For 15 years, the University of Toronto’s Centre for Ethics has served as a nexus for research and discourse on the ethical aspects of virtually every subject imaginable – from artificial intelligence to the COVID-19 pandemic.
Yet, today’s scholars of ethics aren’t only looking at new problems. They’re also questioning the very foundations of what many think of as received wisdom.
“Working here has allowed me to appreciate how some ethical questions have always been present, but are now getting renewed attention,” says Amelia Eaton, a recent graduate from the Faculty of Arts & Science who spent the past summer as a research assistant at the centre. “People are exploring them in new ways.”
That’s especially true of today’s undergraduates, who are questioning long-held assumptions in areas such as race, gender and the environment. Eaton says that’s where she got the idea to organize the Centre for Ethics’s first-ever undergraduate research conference in July, titled “Ethics, Intersections, Reflections.”
Now entering her first year of law school at Dalhousie University, Eaton recently graduated from Woodsworth College with a major in ethics, society and law and minors in philosophy and political science. With a particular interest in prison research, a fascination with ethical questions prompted her to seek an appointment at the Centre for Ethics as a work-study student during the last two years of her degree.
There, she promoted and hosted events and worked on a number of important initiatives, including the Annotated Bibliography of Ethics of AI – part of the centre’s online companion to the Oxford Handbook of Ethics of AI – the centre’s array of podcasts and online journals, and its expansive collection of event videos available on its YouTube channel. She even started the Centre for Ethics’s TikTok account.
“During her time at the centre, Amelia made tremendous contributions to all aspects of the centre’s intellectual life,” says Markus Dubber, director of the Centre for Ethics. “She took full advantage of the opportunities and resources the centre has to offer, and even created new ones along the way.
“Working with other students and centre researchers, she became an integral part of the centre’s efforts to create a hub for interdisciplinary research across the university and to engage the public on a wide range of issues of ethical significance”.
Eaton’s work-study program complemented her ethics, society and law studies, where she was encouraged to train a fresh ethical eye on ideas old and new. She adds that the Trinity College program also equipped her with skills in argumentation and deductive reasoning that will serve her well in law school.
Digging deep into ethical questions, however, requires discussion. In her first years at U of T, Eaton says she could easily meet that requirement with friends in coffee shops or pubs.
But the move to a virtual format during the pandemic made things more challenging. While “everyone was still so passionate about what they were researching,”Eaton says, “the few people who used to stick around after the tutorial couldn’t continue chatting because everyone would just log out of Zoom and be done.”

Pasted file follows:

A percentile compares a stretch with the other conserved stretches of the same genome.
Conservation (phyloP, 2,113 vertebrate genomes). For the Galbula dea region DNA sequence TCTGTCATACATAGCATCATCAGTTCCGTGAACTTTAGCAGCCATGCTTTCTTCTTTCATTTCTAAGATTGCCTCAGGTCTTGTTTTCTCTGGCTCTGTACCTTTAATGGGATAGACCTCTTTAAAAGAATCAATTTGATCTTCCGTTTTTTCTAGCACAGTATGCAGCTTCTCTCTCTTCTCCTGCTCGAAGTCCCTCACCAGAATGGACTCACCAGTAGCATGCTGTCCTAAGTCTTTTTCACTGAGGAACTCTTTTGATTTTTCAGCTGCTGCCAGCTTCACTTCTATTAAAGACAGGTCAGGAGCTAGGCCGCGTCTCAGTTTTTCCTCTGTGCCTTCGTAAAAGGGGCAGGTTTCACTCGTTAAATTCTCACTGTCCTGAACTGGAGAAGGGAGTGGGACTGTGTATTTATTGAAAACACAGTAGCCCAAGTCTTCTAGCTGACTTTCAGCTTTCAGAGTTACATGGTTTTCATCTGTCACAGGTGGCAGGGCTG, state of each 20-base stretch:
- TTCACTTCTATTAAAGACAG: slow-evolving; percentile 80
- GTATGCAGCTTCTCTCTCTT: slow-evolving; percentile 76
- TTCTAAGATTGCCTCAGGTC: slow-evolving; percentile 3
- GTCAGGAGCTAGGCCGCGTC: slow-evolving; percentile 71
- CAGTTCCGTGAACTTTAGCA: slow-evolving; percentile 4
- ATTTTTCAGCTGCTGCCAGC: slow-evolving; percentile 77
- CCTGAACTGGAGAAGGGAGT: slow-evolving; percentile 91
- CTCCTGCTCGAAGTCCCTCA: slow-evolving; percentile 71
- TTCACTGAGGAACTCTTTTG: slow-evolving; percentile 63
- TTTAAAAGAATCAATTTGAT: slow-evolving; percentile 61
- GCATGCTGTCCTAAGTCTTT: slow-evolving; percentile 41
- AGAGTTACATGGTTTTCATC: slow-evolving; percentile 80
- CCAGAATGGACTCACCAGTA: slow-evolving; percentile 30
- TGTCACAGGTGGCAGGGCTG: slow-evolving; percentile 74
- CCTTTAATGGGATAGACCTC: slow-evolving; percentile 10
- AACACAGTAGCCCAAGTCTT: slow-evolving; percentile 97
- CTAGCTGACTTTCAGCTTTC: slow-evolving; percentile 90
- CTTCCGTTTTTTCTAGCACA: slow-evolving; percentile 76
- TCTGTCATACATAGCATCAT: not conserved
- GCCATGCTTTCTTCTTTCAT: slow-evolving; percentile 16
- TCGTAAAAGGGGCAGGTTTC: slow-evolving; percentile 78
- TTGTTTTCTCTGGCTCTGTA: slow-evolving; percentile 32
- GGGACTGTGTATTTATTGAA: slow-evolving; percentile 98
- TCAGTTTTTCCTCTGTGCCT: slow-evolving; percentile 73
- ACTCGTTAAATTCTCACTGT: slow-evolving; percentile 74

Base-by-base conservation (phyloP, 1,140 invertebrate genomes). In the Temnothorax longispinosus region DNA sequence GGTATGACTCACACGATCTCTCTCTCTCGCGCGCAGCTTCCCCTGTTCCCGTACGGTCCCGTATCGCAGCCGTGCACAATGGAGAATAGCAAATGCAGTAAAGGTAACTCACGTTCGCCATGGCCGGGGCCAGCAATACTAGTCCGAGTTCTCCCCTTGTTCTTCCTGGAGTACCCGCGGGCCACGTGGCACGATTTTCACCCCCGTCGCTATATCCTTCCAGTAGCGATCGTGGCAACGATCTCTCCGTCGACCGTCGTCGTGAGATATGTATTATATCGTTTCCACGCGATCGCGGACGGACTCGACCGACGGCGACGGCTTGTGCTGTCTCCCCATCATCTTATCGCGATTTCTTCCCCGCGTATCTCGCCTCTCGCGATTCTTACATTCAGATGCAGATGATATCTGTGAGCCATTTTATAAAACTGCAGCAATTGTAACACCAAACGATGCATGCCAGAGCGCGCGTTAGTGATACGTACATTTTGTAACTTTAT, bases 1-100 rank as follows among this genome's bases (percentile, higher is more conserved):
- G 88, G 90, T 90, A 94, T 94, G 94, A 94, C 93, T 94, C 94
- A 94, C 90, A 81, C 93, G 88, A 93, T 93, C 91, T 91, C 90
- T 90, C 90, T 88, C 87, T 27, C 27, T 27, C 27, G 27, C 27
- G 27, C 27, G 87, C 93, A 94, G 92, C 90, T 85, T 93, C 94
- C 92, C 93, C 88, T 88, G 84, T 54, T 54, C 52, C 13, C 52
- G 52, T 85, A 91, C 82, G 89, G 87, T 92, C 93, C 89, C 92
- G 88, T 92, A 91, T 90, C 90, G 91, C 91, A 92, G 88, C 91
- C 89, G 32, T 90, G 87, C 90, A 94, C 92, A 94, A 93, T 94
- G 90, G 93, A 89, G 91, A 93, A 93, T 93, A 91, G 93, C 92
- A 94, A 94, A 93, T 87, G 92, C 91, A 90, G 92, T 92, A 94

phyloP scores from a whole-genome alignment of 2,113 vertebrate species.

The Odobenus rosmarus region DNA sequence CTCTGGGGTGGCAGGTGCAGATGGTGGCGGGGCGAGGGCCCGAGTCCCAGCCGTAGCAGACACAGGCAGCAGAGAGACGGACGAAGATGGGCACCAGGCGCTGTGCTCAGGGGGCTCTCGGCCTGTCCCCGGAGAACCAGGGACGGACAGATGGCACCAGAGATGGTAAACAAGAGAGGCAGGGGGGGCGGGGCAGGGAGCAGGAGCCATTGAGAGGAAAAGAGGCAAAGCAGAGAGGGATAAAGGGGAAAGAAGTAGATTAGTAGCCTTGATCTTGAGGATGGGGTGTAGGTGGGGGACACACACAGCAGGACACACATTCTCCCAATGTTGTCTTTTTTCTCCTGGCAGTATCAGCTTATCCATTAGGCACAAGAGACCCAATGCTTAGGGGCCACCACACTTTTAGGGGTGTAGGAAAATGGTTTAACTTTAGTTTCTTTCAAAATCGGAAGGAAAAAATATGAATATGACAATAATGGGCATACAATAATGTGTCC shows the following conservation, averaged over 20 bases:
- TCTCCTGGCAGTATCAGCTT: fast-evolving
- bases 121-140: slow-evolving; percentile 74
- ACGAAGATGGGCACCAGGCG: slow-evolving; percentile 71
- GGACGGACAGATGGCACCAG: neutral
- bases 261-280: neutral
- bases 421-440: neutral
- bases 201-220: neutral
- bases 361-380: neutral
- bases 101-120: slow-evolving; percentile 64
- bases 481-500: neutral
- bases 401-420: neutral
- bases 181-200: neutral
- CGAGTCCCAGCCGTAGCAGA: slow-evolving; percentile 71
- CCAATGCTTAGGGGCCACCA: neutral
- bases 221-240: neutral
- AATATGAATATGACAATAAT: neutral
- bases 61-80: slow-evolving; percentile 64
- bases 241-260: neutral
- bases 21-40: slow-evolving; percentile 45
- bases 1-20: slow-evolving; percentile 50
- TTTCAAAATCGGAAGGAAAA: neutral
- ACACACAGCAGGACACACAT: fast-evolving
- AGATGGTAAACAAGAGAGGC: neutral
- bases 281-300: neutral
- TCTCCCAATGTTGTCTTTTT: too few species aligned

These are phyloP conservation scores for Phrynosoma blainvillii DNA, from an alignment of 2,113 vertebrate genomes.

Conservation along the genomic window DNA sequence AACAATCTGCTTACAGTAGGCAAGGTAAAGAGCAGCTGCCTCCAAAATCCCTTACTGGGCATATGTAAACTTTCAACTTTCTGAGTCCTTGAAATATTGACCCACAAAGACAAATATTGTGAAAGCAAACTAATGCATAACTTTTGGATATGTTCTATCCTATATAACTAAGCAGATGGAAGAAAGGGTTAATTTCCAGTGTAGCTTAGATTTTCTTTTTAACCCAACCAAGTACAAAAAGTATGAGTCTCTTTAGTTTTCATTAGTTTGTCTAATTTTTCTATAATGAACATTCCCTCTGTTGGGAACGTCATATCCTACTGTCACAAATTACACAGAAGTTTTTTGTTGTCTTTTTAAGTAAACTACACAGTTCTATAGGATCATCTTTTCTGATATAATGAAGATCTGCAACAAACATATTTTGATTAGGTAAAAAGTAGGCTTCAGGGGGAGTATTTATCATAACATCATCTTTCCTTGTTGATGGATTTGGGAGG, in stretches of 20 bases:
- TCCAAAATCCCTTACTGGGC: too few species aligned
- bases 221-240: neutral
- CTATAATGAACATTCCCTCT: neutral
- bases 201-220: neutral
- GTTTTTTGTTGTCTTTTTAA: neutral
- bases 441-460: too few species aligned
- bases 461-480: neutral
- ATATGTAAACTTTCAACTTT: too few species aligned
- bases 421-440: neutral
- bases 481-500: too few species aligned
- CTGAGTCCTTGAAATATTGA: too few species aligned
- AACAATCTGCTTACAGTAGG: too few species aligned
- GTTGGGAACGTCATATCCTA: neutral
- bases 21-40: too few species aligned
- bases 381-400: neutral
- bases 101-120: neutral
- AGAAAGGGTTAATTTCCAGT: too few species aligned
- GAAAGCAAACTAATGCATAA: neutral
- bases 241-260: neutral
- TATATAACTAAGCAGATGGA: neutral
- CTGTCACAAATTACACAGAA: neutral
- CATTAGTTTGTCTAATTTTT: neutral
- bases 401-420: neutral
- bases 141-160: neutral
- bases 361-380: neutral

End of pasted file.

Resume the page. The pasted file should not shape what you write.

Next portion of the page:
The Ethics, Intersections and Reflections undergraduate conference helped fill the gap. Through targeted advertising and word of mouth, Eaton narrowed her conference applicants down to six presenters from a variety of diverse backgrounds with expertise in everything from computer science and anthropology to religion and urban planning.
“I didn’t want it to be 10 papers about Simone de Beauvoir or Plato,” she says. “I wanted presentations on topics that students discuss all the time – things are that are happening right now. We were also really clear in our call for submissions that they didn’t have to be philosophy students. We got a great response. There were so many submissions, it was hard to get through all of them.”
Presentations included recent graduate Jeffrey Ma’s exploration of Indian matchmaking, and alumna Bailey Irene Midori Hoy’s presentation on the relationship between intergenerational trauma and family heirlooms said to be “cursed.” Tsitsi Macherera and Maliha Sarwar discussed surveillance and vaccine hesitancy, respectively, while Alex Heyman and Ariel LaFayette cast an innovative lens on utilitarianism and religious experience.
What most gratified Eaton about the conference was the level of engagement it inspired.
“The presenters were not only interested in showing their own work, but in drawing connections between what they were doing and what others were doing,” she says. “I know that students were able to develop connections that I wasn’t necessarily expecting.”
Eaton says she looks forward to organizing more conferences as a law student, and hopes that her research initiative is carried on at the Centre for Ethics– a place that has been central to her evolution as a thinker.
“I can’t overstate the importance of having this centre at U of T,” she says. “It shows that we can all talk about ethics – that we all have not only the ability, but the obligation to ask normative questions about different institutions in our society. I used to think that artificial intelligence was a technology problem, that prisons were a sociology problem and that surveillance was a political science problem. But ethics is what brings these subjects together.
“It allows all disciplines to be in conversation with one another.”